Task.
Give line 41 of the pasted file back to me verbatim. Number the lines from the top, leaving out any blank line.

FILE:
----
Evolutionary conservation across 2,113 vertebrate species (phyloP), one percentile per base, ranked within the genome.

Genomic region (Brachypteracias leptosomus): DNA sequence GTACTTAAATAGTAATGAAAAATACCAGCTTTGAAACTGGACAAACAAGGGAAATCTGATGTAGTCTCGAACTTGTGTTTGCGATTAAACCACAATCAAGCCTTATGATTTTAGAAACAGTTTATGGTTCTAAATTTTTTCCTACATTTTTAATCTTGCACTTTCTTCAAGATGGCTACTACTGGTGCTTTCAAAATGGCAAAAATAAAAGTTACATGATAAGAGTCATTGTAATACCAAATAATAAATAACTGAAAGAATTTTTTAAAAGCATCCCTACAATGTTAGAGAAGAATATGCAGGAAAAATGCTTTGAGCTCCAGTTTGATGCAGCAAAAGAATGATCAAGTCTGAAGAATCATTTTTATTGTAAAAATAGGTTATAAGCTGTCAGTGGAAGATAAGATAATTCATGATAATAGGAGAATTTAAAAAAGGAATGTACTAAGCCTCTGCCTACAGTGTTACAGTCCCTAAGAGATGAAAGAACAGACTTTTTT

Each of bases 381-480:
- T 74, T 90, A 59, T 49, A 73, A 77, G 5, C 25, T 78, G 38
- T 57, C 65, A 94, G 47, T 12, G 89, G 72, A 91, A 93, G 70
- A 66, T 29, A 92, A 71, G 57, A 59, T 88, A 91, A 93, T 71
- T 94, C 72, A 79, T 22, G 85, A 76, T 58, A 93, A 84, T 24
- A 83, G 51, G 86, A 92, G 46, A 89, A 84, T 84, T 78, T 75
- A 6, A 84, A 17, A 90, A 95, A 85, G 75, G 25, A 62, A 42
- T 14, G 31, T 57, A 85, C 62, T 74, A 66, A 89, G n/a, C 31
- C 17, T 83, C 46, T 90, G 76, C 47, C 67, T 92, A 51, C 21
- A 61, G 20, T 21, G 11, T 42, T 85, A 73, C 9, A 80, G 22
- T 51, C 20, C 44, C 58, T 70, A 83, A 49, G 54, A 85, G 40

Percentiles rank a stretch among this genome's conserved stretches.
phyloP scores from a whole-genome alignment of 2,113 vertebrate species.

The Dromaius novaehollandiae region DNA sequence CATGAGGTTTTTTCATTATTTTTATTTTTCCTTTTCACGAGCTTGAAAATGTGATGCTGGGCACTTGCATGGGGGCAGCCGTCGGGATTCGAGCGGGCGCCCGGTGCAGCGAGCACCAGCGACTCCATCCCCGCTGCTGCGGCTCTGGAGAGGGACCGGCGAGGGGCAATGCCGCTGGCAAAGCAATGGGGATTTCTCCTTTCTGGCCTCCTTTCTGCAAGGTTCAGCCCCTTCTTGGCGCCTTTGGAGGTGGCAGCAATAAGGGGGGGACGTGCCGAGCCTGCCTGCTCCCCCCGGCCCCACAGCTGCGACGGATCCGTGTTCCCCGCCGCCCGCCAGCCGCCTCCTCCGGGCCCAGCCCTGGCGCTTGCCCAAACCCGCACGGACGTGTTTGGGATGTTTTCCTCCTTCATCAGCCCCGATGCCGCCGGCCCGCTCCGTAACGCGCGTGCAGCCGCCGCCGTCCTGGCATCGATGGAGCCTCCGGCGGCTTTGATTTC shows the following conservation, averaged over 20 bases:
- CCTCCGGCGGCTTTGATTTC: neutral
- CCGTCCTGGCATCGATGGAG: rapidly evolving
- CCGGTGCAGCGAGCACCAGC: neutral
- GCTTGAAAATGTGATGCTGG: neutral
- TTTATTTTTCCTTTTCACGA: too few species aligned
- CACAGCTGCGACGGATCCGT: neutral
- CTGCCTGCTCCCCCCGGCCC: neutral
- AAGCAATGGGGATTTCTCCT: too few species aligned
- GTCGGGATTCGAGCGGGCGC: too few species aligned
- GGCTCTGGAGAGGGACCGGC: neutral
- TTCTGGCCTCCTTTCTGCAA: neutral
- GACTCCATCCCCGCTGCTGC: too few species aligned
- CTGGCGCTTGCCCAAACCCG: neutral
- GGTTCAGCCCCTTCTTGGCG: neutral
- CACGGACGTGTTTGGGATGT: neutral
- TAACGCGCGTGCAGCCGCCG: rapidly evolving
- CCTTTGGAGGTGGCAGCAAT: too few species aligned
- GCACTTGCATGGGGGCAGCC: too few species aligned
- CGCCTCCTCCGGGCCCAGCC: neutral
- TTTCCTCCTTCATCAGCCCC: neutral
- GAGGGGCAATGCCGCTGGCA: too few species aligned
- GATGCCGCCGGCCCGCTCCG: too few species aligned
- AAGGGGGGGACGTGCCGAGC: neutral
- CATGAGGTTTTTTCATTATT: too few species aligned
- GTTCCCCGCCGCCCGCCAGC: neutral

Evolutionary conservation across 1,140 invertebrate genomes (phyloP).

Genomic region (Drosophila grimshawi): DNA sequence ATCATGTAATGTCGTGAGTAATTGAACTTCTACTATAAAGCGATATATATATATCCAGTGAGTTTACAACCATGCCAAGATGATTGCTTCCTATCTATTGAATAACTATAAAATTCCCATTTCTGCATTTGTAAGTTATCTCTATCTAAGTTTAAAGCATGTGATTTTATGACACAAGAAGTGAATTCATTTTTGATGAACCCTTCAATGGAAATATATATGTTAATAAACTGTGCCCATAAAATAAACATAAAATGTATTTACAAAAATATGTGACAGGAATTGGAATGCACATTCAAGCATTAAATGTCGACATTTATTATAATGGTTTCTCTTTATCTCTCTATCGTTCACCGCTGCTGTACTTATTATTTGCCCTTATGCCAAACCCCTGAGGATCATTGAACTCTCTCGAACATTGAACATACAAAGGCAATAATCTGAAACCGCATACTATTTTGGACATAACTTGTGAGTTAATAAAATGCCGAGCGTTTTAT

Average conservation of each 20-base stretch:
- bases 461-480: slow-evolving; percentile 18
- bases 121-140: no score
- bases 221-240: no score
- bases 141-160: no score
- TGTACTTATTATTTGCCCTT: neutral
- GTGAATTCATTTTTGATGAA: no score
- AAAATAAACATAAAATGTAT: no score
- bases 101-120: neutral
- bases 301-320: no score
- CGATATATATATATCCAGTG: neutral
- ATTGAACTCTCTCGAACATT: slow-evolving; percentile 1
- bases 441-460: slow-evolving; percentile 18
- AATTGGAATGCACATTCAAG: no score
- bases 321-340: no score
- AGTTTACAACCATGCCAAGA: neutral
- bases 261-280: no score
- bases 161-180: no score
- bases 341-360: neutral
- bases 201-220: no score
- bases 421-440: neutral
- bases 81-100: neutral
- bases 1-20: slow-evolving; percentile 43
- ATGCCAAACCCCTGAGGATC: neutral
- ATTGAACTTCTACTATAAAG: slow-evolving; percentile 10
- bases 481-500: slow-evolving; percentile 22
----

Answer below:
- GTTCCCCGCCGCCCGCCAGC: neutral